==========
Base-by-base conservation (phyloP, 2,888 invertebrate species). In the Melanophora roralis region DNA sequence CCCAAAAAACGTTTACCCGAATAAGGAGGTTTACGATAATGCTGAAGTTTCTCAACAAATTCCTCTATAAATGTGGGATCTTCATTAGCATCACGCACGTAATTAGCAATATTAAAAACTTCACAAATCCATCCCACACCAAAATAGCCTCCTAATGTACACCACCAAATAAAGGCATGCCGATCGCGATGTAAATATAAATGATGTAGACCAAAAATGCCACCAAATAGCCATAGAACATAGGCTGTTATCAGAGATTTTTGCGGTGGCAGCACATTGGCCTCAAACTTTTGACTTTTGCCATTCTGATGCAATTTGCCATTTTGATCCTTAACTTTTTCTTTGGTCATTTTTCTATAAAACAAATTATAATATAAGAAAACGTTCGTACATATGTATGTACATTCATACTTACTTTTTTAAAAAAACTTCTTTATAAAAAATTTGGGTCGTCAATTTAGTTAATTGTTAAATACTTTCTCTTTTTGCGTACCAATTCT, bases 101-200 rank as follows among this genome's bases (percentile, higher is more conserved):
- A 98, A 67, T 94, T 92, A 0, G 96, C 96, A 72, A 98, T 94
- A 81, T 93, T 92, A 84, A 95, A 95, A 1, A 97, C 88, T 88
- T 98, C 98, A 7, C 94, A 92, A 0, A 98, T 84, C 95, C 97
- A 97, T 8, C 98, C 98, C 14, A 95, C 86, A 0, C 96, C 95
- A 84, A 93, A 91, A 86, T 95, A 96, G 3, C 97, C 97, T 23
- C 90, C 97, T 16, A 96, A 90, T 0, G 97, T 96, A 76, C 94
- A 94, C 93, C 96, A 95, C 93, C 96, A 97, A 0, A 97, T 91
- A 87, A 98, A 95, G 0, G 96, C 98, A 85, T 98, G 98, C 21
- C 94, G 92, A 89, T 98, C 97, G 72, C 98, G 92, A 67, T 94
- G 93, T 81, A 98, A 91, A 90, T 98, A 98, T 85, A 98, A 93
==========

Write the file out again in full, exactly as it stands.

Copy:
Base-by-base conservation (phyloP, 2,888 invertebrate species). In the Melanophora roralis region DNA sequence CCCAAAAAACGTTTACCCGAATAAGGAGGTTTACGATAATGCTGAAGTTTCTCAACAAATTCCTCTATAAATGTGGGATCTTCATTAGCATCACGCACGTAATTAGCAATATTAAAAACTTCACAAATCCATCCCACACCAAAATAGCCTCCTAATGTACACCACCAAATAAAGGCATGCCGATCGCGATGTAAATATAAATGATGTAGACCAAAAATGCCACCAAATAGCCATAGAACATAGGCTGTTATCAGAGATTTTTGCGGTGGCAGCACATTGGCCTCAAACTTTTGACTTTTGCCATTCTGATGCAATTTGCCATTTTGATCCTTAACTTTTTCTTTGGTCATTTTTCTATAAAACAAATTATAATATAAGAAAACGTTCGTACATATGTATGTACATTCATACTTACTTTTTTAAAAAAACTTCTTTATAAAAAATTTGGGTCGTCAATTTAGTTAATTGTTAAATACTTTCTCTTTTTGCGTACCAATTCT, bases 101-200 rank as follows among this genome's bases (percentile, higher is more conserved):
- A 98, A 67, T 94, T 92, A 0, G 96, C 96, A 72, A 98, T 94
- A 81, T 93, T 92, A 84, A 95, A 95, A 1, A 97, C 88, T 88
- T 98, C 98, A 7, C 94, A 92, A 0, A 98, T 84, C 95, C 97
- A 97, T 8, C 98, C 98, C 14, A 95, C 86, A 0, C 96, C 95
- A 84, A 93, A 91, A 86, T 95, A 96, G 3, C 97, C 97, T 23
- C 90, C 97, T 16, A 96, A 90, T 0, G 97, T 96, A 76, C 94
- A 94, C 93, C 96, A 95, C 93, C 96, A 97, A 0, A 97, T 91
- A 87, A 98, A 95, G 0, G 96, C 98, A 85, T 98, G 98, C 21
- C 94, G 92, A 89, T 98, C 97, G 72, C 98, G 92, A 67, T 94
- G 93, T 81, A 98, A 91, A 90, T 98, A 98, T 85, A 98, A 93